This app also lets you alter individual settings, like remapping the controllers for certain games, changing the intensity of the haptic response and streaming to YouTube and Facebook.

Razer Edge xbox
Image Credit (Trusted Reviews)

Android is a smart choice as there’s support for a wide range of services. Android games, of course, plus the vast array of emulators and game streaming services available on Google Play. You’ll find apps for Remote Play (PS5), Game Pass, Nvidia’s GeForce Now and Steam Link, plus plenty more.

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Should you buy it?

You should buy the Razer Edge if you must have a dedicated Android device for gaming

This is a well-powered Android device with wide support for game streaming and native Android gaming. If that’s what you want, and you don’t have a capable smartphone already in your pocket, this is a worthwhile solution.

You shouldn’t buy if you want the best game-streaming option

The overly wide screen is great on a phone, less so on a device focussing on streaming and playing 16:9 games.

Final Thoughts

The Razer Edge is a hard device to recommend, even if it’s well-made with a great screen and decent performance. As our US reviewer, Chris Smith said in his review of the 5G version, this isn’t really worth buying unless “you’re determined to segregate your gaming life from your smartphone life”.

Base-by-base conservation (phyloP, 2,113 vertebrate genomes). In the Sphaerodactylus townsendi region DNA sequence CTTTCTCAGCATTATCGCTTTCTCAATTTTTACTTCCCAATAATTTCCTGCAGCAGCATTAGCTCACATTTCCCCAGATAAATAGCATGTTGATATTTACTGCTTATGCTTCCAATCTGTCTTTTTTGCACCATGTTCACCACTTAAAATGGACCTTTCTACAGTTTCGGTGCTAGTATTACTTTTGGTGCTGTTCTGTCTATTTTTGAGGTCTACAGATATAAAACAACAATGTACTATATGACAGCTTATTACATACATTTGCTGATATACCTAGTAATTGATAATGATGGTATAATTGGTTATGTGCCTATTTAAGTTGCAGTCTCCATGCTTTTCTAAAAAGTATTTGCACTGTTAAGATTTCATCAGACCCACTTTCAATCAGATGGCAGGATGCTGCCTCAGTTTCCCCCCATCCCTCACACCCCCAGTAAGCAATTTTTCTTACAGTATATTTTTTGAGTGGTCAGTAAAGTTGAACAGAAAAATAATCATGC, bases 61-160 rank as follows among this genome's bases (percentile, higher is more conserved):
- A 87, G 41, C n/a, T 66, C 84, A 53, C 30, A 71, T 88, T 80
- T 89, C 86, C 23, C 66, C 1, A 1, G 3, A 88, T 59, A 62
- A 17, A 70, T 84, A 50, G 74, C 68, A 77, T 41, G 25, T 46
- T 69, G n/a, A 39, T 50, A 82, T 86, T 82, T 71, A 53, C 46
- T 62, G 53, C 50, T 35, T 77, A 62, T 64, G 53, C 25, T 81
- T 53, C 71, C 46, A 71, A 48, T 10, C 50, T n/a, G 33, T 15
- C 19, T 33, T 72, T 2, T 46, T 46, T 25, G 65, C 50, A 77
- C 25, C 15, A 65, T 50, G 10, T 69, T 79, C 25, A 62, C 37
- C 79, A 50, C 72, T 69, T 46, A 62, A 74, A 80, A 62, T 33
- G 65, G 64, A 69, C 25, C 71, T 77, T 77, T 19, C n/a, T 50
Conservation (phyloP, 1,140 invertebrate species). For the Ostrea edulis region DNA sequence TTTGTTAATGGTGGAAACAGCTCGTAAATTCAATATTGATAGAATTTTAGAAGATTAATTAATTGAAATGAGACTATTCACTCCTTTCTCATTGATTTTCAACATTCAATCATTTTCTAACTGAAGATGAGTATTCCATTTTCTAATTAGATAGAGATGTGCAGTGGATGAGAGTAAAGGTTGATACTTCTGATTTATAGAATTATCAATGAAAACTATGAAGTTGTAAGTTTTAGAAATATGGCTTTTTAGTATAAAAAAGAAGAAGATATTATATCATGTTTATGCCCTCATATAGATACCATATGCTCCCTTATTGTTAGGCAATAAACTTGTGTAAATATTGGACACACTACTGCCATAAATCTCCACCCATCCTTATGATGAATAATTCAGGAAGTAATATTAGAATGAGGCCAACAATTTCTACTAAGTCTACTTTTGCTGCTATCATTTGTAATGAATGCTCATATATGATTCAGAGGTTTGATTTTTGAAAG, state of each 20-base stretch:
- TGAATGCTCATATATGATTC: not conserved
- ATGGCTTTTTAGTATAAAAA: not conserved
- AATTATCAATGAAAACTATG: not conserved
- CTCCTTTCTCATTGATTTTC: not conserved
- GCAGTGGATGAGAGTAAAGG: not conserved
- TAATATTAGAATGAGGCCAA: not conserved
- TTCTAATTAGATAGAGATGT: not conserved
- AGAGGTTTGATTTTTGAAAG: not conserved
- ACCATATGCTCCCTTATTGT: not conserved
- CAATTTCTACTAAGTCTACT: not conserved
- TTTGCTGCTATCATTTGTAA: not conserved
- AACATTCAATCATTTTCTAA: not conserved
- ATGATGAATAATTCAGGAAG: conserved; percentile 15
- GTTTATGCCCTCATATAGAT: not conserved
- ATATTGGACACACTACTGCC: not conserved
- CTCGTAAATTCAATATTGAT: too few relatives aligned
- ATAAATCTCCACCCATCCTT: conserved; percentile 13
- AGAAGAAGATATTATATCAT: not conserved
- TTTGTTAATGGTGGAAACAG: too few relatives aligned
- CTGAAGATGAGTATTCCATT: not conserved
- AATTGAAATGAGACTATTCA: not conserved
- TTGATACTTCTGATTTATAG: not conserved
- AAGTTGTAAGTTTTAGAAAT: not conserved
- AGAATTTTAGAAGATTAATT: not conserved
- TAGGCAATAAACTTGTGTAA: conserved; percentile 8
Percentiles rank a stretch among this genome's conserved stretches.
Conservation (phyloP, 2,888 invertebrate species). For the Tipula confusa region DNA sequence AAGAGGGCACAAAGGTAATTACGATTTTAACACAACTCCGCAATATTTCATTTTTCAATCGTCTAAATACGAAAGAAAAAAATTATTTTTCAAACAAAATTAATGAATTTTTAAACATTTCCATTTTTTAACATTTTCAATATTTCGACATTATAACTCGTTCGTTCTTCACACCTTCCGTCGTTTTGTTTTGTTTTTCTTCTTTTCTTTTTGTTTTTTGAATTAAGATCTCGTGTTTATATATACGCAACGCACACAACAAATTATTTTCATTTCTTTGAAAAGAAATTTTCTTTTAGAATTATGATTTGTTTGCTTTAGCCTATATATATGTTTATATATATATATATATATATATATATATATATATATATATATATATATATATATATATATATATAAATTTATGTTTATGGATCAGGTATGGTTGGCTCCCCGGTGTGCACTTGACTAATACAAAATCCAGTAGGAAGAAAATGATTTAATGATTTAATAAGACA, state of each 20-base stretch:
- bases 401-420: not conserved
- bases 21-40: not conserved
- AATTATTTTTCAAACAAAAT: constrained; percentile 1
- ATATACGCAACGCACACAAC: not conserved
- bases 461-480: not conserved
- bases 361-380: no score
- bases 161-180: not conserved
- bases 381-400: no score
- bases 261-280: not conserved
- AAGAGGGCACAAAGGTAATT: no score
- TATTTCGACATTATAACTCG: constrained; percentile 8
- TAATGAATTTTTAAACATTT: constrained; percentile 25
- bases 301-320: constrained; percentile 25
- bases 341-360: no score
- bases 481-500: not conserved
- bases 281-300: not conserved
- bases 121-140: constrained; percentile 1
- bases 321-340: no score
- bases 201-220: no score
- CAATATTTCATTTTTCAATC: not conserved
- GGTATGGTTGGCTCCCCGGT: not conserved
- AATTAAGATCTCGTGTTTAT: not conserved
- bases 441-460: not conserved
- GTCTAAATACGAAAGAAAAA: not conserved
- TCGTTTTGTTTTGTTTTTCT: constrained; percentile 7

If I was looking for a device for game streaming, I would either want one with 5G or one with a 16:9 aspect ratio display. The Logitech G Cloud is far from perfect, but I much prefer its more traditional screen size.

You could also just stick the Kishi V2 Pro controller on your current phone and stream games that way. Even mid-range phones can comfortably play the vast majority of Android titles, and you don’t need much power to stream.

If the Razer Edge was a little cheaper and had a 16:9 display it would be a smarter choice.

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How we test

We tested the Razer Edge by playing a variety of different games, while also using benchmark tests to determine performance. We also measured the battery life by playing games.

Spent a week with the Razer Edge, mostly playing Xbox Game Pass, Android gaming and PS5 Remote Play

Played a range of titles


Is the 5G version of the Razer Edge available?

There is a 5G version available through Verizon in the US.

Trusted Reviews test data

Geekbench 6 single core
Geekbench 6 multi core
1 hour video playback (Netflix, HDR)
Time from 0-100% charge
GFXBench – Aztec Ruins

Full specs

Screen Size
Storage Capacity
Rear Camera
Front Camera
IP rating
Fast Charging
Size (Dimensions)
Operating System
Release Date
First Reviewed Date
Refresh Rate